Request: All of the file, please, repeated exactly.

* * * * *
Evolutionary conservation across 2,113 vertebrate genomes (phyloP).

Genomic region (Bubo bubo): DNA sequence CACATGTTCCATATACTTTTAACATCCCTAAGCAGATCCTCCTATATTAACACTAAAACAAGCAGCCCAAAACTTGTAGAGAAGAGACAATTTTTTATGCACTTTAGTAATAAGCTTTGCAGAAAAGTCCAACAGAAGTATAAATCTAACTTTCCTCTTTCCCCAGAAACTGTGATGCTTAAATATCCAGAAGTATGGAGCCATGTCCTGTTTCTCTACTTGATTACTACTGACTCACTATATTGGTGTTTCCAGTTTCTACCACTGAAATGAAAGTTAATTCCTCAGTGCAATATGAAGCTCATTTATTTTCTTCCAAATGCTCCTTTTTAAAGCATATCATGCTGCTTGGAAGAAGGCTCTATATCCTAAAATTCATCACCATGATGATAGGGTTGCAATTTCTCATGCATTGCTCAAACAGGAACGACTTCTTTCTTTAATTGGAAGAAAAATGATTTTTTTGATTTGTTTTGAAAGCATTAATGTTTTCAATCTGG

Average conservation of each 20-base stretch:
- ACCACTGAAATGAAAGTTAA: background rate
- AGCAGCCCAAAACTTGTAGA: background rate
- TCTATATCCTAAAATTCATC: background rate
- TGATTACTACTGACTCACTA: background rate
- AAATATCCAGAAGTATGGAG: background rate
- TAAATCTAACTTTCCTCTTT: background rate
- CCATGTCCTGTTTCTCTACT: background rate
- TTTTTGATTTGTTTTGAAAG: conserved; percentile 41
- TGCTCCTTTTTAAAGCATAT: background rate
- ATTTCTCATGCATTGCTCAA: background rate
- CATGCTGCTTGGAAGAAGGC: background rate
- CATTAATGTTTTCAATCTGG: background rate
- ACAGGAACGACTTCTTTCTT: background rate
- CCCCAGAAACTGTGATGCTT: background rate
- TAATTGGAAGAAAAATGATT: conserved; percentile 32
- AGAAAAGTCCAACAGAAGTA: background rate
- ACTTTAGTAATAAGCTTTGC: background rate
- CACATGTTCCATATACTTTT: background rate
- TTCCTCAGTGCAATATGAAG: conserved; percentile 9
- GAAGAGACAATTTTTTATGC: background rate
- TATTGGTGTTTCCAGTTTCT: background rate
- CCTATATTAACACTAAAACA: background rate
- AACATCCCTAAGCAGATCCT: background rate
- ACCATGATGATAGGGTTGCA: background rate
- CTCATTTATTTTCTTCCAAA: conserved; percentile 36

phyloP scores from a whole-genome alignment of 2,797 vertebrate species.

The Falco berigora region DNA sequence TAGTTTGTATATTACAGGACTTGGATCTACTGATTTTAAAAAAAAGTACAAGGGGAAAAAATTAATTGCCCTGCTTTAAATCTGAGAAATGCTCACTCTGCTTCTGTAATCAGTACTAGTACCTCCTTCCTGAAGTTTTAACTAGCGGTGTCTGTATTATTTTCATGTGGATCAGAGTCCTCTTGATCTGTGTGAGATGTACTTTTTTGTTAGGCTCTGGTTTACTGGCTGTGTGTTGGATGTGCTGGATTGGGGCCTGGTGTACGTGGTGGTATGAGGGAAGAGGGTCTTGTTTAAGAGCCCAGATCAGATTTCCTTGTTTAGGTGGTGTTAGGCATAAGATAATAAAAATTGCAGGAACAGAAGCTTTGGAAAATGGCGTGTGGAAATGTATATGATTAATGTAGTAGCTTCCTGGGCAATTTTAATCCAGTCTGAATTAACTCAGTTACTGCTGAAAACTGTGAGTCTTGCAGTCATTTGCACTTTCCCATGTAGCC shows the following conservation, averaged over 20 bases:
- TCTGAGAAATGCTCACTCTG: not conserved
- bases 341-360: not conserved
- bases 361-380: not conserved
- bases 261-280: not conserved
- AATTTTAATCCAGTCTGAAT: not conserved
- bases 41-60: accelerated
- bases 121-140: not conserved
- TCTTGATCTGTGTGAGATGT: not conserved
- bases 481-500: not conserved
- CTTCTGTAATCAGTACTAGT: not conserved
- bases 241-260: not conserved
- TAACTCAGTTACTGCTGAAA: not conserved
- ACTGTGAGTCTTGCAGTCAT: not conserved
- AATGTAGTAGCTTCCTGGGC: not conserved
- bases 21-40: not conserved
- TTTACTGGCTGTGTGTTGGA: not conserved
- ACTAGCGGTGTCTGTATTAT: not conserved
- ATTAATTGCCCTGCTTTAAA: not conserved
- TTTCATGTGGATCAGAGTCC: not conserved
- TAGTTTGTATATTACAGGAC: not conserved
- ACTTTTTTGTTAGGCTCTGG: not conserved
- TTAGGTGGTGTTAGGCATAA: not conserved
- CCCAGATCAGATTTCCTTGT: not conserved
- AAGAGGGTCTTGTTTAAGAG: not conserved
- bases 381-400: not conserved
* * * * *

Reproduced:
Evolutionary conservation across 2,113 vertebrate genomes (phyloP).

Genomic region (Bubo bubo): DNA sequence CACATGTTCCATATACTTTTAACATCCCTAAGCAGATCCTCCTATATTAACACTAAAACAAGCAGCCCAAAACTTGTAGAGAAGAGACAATTTTTTATGCACTTTAGTAATAAGCTTTGCAGAAAAGTCCAACAGAAGTATAAATCTAACTTTCCTCTTTCCCCAGAAACTGTGATGCTTAAATATCCAGAAGTATGGAGCCATGTCCTGTTTCTCTACTTGATTACTACTGACTCACTATATTGGTGTTTCCAGTTTCTACCACTGAAATGAAAGTTAATTCCTCAGTGCAATATGAAGCTCATTTATTTTCTTCCAAATGCTCCTTTTTAAAGCATATCATGCTGCTTGGAAGAAGGCTCTATATCCTAAAATTCATCACCATGATGATAGGGTTGCAATTTCTCATGCATTGCTCAAACAGGAACGACTTCTTTCTTTAATTGGAAGAAAAATGATTTTTTTGATTTGTTTTGAAAGCATTAATGTTTTCAATCTGG

Average conservation of each 20-base stretch:
- ACCACTGAAATGAAAGTTAA: background rate
- AGCAGCCCAAAACTTGTAGA: background rate
- TCTATATCCTAAAATTCATC: background rate
- TGATTACTACTGACTCACTA: background rate
- AAATATCCAGAAGTATGGAG: background rate
- TAAATCTAACTTTCCTCTTT: background rate
- CCATGTCCTGTTTCTCTACT: background rate
- TTTTTGATTTGTTTTGAAAG: conserved; percentile 41
- TGCTCCTTTTTAAAGCATAT: background rate
- ATTTCTCATGCATTGCTCAA: background rate
- CATGCTGCTTGGAAGAAGGC: background rate
- CATTAATGTTTTCAATCTGG: background rate
- ACAGGAACGACTTCTTTCTT: background rate
- CCCCAGAAACTGTGATGCTT: background rate
- TAATTGGAAGAAAAATGATT: conserved; percentile 32
- AGAAAAGTCCAACAGAAGTA: background rate
- ACTTTAGTAATAAGCTTTGC: background rate
- CACATGTTCCATATACTTTT: background rate
- TTCCTCAGTGCAATATGAAG: conserved; percentile 9
- GAAGAGACAATTTTTTATGC: background rate
- TATTGGTGTTTCCAGTTTCT: background rate
- CCTATATTAACACTAAAACA: background rate
- AACATCCCTAAGCAGATCCT: background rate
- ACCATGATGATAGGGTTGCA: background rate
- CTCATTTATTTTCTTCCAAA: conserved; percentile 36

phyloP scores from a whole-genome alignment of 2,797 vertebrate species.

The Falco berigora region DNA sequence TAGTTTGTATATTACAGGACTTGGATCTACTGATTTTAAAAAAAAGTACAAGGGGAAAAAATTAATTGCCCTGCTTTAAATCTGAGAAATGCTCACTCTGCTTCTGTAATCAGTACTAGTACCTCCTTCCTGAAGTTTTAACTAGCGGTGTCTGTATTATTTTCATGTGGATCAGAGTCCTCTTGATCTGTGTGAGATGTACTTTTTTGTTAGGCTCTGGTTTACTGGCTGTGTGTTGGATGTGCTGGATTGGGGCCTGGTGTACGTGGTGGTATGAGGGAAGAGGGTCTTGTTTAAGAGCCCAGATCAGATTTCCTTGTTTAGGTGGTGTTAGGCATAAGATAATAAAAATTGCAGGAACAGAAGCTTTGGAAAATGGCGTGTGGAAATGTATATGATTAATGTAGTAGCTTCCTGGGCAATTTTAATCCAGTCTGAATTAACTCAGTTACTGCTGAAAACTGTGAGTCTTGCAGTCATTTGCACTTTCCCATGTAGCC shows the following conservation, averaged over 20 bases:
- TCTGAGAAATGCTCACTCTG: not conserved
- bases 341-360: not conserved
- bases 361-380: not conserved
- bases 261-280: not conserved
- AATTTTAATCCAGTCTGAAT: not conserved
- bases 41-60: accelerated
- bases 121-140: not conserved
- TCTTGATCTGTGTGAGATGT: not conserved
- bases 481-500: not conserved
- CTTCTGTAATCAGTACTAGT: not conserved
- bases 241-260: not conserved
- TAACTCAGTTACTGCTGAAA: not conserved
- ACTGTGAGTCTTGCAGTCAT: not conserved
- AATGTAGTAGCTTCCTGGGC: not conserved
- bases 21-40: not conserved
- TTTACTGGCTGTGTGTTGGA: not conserved
- ACTAGCGGTGTCTGTATTAT: not conserved
- ATTAATTGCCCTGCTTTAAA: not conserved
- TTTCATGTGGATCAGAGTCC: not conserved
- TAGTTTGTATATTACAGGAC: not conserved
- ACTTTTTTGTTAGGCTCTGG: not conserved
- TTAGGTGGTGTTAGGCATAA: not conserved
- CCCAGATCAGATTTCCTTGT: not conserved
- AAGAGGGTCTTGTTTAAGAG: not conserved
- bases 381-400: not conserved